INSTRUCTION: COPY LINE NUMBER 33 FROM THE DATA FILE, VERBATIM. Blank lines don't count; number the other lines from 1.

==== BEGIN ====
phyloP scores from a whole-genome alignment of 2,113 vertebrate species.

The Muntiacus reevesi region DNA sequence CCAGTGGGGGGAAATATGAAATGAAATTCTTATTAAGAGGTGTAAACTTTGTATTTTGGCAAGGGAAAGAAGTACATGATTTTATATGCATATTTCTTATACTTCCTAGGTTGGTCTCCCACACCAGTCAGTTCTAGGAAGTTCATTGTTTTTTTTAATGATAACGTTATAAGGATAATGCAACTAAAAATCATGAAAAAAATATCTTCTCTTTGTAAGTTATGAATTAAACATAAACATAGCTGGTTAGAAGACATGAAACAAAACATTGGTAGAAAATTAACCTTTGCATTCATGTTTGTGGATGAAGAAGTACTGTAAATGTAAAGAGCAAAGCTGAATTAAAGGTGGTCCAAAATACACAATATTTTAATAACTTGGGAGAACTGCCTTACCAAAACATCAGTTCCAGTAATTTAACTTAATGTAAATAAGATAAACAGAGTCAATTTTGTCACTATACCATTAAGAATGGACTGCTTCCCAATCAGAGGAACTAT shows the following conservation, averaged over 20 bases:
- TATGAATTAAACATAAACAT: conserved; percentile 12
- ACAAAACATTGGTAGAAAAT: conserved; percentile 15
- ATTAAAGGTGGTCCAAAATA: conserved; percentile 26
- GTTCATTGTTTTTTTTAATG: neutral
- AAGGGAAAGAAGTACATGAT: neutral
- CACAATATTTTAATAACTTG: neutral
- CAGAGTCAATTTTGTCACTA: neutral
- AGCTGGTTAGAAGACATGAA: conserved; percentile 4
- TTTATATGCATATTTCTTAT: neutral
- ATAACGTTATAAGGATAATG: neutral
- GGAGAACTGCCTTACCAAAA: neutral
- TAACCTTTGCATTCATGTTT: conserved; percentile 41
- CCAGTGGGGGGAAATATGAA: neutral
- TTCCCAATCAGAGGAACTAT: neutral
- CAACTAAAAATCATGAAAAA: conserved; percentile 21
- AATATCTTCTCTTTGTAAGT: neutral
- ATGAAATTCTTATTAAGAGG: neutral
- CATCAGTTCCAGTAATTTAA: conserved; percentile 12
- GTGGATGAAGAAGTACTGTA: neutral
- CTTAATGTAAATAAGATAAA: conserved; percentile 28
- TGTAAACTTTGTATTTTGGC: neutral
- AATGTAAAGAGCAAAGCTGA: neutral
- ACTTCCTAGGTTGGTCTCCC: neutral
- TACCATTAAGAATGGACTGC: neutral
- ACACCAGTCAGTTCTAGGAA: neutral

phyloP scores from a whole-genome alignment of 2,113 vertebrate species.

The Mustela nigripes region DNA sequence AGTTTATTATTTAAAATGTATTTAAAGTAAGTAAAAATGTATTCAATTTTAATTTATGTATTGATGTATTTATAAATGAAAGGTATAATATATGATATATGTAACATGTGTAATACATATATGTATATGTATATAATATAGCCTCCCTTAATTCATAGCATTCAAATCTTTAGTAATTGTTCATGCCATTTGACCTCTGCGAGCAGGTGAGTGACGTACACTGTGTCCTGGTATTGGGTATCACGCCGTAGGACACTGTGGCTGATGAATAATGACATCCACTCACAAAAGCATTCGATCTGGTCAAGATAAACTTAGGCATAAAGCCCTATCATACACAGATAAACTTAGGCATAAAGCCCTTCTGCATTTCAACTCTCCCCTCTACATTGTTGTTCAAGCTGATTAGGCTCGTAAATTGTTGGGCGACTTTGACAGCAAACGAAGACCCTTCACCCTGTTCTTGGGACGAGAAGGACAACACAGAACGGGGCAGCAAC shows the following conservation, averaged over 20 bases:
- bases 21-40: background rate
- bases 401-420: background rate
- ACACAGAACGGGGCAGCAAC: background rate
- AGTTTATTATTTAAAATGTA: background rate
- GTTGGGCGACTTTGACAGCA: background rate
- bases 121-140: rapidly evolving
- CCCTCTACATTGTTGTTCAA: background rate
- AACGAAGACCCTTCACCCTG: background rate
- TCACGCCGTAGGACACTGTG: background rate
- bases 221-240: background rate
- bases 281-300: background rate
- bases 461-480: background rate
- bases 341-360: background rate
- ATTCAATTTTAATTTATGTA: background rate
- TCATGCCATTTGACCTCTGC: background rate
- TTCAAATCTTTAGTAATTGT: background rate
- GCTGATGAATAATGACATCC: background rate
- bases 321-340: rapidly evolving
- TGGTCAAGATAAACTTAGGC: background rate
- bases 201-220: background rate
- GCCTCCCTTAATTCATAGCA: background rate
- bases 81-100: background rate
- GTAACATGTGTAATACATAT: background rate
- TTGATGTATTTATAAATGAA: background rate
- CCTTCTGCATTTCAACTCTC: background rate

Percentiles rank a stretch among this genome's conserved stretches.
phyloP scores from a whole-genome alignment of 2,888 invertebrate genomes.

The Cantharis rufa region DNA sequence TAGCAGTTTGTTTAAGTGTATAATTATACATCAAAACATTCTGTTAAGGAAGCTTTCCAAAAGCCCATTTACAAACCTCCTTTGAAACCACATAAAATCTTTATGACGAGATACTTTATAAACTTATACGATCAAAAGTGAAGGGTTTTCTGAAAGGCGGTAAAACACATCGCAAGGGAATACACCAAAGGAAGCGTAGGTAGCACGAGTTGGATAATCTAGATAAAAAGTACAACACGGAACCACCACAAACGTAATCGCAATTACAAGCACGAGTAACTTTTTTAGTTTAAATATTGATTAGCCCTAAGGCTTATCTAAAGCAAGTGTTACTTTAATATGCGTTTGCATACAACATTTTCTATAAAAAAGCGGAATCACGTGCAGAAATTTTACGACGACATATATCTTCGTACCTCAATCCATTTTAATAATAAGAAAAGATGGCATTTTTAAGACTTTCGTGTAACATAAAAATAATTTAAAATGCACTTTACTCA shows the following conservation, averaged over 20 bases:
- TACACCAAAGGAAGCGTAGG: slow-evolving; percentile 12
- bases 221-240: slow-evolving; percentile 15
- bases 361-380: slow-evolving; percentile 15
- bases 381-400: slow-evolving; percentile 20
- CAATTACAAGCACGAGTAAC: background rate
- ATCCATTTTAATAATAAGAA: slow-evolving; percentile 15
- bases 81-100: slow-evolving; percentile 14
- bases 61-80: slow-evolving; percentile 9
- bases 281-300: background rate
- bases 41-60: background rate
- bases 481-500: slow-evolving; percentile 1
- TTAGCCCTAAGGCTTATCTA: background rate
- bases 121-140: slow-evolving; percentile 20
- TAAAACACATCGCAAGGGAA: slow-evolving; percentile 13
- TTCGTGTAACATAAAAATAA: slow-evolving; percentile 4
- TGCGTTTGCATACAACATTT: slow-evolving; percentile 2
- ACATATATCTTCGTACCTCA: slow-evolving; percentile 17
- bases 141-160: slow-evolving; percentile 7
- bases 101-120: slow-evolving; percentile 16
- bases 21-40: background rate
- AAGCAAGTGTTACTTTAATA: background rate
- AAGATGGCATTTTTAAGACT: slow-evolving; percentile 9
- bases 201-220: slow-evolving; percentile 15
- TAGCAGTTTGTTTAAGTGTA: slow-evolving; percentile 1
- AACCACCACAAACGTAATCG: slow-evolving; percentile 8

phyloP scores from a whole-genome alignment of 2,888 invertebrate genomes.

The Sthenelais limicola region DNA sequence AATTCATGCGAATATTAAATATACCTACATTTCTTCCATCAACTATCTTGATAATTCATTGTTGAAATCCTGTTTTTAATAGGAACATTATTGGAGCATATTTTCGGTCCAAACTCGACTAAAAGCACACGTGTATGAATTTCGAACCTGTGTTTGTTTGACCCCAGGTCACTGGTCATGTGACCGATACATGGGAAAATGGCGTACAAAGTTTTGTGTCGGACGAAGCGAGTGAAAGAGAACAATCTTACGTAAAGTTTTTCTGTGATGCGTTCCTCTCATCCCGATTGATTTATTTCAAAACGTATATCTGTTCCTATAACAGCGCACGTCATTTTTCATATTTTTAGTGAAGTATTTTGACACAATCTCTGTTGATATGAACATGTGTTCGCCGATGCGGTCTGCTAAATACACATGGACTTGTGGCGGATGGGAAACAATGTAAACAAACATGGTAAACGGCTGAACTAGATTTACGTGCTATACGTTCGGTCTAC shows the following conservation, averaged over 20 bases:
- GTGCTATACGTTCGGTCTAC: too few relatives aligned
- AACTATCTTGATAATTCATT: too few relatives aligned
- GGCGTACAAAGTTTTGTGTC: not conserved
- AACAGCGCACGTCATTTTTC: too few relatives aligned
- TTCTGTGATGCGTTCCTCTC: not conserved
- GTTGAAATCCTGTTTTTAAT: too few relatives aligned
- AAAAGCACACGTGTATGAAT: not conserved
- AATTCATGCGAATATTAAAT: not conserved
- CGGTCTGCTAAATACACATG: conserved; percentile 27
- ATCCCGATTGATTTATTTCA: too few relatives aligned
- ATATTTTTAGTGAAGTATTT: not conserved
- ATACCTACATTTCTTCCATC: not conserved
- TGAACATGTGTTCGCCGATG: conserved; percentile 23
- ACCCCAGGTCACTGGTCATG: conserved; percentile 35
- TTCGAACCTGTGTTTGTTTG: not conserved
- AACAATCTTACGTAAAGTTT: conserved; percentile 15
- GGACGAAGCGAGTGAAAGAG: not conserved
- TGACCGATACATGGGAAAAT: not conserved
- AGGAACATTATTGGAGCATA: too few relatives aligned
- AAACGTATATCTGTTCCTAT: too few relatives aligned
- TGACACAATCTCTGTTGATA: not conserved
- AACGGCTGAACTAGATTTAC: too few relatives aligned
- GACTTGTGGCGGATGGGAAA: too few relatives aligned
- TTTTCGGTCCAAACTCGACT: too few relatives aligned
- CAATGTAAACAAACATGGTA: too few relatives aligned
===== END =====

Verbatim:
- AGTTTATTATTTAAAATGTA: background rate